(Moderator note: this question is not answered by a different post here)

In damped harmonic motion, I'm led to believe that the equation of motion in a mass-spring system is as follows $$x = Ae^{-λt} cos(wt)$$

After researching, I couldn't find a clear - explicit - relationship between λ and the mass of the object. I am aware of the identity relating the natural frequency to λ, but the frequency is influenced by λ itself.

Some people say that λ is proportional to the square root of mass, and some say that it is proportional to 1/sqrt(mass). What is the correct relationship between mass and λ in damped harmonic motion? Is it a power relationship, a linear relationship, a square root relationship... etc? Please do tell me why as well.

P.S. If you had to, please keep the calculus to a minimum. I'm only a senior high school student.

  • $\begingroup$ Look here. physics.stackexchange.com/q/8495 $\endgroup$
    – Dan
    Feb 19, 2022 at 18:57
  • $\begingroup$ A really useful post, and in fact my confusion stemmed from the position-time function featured in the answer post. Since $\lambda = b/2m$, does that mean that $\lambda$ is inversely proportional to $m$? Is $b$ a constant or does it change? Thanks. $\endgroup$
    – Alvin K.
    Feb 19, 2022 at 19:08

1 Answer 1


Questions that say essentially "Some people report A, whereas other people report B" without identifying the sources are difficult to address because (1) those people may be flat wrong or (2) they may be right for certain scenarios (but not this one) or (3) they may be right but being misinterpreted, etc.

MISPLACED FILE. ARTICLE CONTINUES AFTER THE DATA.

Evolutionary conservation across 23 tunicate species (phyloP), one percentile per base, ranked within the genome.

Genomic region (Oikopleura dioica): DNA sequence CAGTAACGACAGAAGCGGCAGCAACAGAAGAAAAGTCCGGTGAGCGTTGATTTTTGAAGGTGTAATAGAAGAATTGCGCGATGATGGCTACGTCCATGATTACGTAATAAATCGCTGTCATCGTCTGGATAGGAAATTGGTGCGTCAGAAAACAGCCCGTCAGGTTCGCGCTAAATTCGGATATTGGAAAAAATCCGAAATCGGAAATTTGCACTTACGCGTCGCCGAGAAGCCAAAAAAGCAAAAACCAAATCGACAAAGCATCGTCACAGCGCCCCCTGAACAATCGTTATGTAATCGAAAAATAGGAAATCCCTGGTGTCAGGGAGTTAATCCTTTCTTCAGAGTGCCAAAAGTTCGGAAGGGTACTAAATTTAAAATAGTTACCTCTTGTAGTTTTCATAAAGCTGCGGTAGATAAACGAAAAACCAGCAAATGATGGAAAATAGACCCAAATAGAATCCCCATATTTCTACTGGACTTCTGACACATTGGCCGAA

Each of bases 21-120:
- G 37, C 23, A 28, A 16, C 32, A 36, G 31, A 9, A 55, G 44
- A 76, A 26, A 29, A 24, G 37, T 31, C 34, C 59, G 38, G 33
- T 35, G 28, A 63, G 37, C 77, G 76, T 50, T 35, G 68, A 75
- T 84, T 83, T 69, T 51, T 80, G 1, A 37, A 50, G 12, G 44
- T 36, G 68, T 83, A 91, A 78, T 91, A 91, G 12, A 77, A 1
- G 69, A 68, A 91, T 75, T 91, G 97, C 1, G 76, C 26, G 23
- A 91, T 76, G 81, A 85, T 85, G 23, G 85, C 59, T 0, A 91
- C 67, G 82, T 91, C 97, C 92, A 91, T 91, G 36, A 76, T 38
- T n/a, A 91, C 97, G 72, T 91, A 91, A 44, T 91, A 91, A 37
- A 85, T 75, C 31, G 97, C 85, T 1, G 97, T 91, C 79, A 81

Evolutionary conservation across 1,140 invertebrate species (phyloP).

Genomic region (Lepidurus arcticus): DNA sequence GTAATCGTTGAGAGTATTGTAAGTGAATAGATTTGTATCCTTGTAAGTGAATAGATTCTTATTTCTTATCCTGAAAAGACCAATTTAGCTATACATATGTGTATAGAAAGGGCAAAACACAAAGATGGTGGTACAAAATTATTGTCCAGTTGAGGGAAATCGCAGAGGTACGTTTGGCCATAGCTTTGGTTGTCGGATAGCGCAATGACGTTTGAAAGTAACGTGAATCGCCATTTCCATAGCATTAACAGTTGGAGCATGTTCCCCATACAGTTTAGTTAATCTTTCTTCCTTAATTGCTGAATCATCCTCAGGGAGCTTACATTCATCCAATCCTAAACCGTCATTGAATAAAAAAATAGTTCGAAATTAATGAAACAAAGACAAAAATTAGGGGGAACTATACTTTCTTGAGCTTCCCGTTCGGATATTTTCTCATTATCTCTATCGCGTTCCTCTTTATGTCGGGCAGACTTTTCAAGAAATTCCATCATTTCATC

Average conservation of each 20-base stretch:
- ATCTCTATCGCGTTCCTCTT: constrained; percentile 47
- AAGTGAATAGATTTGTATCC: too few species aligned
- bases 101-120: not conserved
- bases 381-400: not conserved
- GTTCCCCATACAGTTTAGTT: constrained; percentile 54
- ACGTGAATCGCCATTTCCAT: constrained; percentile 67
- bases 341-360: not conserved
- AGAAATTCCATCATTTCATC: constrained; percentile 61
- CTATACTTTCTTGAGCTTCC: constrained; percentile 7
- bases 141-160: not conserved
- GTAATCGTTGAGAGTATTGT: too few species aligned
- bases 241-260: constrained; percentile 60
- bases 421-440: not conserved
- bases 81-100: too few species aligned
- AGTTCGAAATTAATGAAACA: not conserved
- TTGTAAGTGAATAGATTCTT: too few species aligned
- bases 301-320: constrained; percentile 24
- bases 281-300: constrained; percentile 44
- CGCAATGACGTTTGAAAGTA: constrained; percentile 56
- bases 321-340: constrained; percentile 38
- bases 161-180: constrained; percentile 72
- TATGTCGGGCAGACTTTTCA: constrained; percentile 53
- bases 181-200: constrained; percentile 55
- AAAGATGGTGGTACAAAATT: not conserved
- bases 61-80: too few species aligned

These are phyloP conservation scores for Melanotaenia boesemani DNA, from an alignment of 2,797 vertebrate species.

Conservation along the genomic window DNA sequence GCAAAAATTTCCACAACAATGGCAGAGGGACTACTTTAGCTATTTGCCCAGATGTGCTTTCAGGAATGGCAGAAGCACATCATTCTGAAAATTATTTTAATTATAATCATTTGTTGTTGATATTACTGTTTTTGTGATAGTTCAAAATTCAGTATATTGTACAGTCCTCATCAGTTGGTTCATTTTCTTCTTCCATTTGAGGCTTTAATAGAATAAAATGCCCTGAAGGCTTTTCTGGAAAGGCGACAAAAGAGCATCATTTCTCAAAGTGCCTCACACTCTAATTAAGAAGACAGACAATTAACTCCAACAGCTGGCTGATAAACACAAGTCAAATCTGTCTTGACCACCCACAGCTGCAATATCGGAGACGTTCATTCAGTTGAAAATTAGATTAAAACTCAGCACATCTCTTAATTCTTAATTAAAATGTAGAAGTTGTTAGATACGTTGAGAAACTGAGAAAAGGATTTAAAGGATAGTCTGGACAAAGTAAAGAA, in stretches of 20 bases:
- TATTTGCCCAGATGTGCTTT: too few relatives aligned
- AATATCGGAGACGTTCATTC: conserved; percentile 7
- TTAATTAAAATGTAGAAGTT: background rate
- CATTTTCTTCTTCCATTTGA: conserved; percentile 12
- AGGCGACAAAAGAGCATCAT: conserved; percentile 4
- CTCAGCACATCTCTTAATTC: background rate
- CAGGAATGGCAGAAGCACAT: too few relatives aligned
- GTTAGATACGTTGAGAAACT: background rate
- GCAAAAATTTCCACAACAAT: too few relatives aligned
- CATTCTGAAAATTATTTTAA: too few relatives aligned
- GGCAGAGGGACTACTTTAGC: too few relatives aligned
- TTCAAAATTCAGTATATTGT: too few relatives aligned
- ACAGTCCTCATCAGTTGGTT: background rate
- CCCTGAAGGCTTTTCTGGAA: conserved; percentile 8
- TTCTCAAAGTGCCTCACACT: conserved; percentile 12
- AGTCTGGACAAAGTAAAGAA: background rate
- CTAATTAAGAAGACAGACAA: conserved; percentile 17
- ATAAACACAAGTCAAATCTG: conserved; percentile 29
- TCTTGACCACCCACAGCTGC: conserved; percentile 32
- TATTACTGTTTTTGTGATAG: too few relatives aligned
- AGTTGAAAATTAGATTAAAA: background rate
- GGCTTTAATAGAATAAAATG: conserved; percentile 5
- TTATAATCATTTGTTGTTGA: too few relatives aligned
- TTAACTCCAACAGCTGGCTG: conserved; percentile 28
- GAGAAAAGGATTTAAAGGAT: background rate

Putting that aside, if I do a quick online search for underdamped oscillation equation, the first three sources that come up (1, 2, 3) are all consistent and unambiguous: $\lambda=\frac{c}{2m}$, where $c$ is the (constant) damping factor, i.e., the coupling coefficient between the speed of mass $m$ and the corresponding damping resistance in units of force. So $\lambda \sim\frac{1}{m}$, not $\frac{1}{\sqrt{m}}$ or $\sqrt{m}$.

A dimensional analysis provides further reassurance: $c$ has units of [force]/([distance]/[time])=[mass]/[time], and $m$ has units of [mass], so $\lambda$ has units of 1/[time], which combines with $t$'s units of [time] to correctly provide a nondimensional argument in the exponential function.


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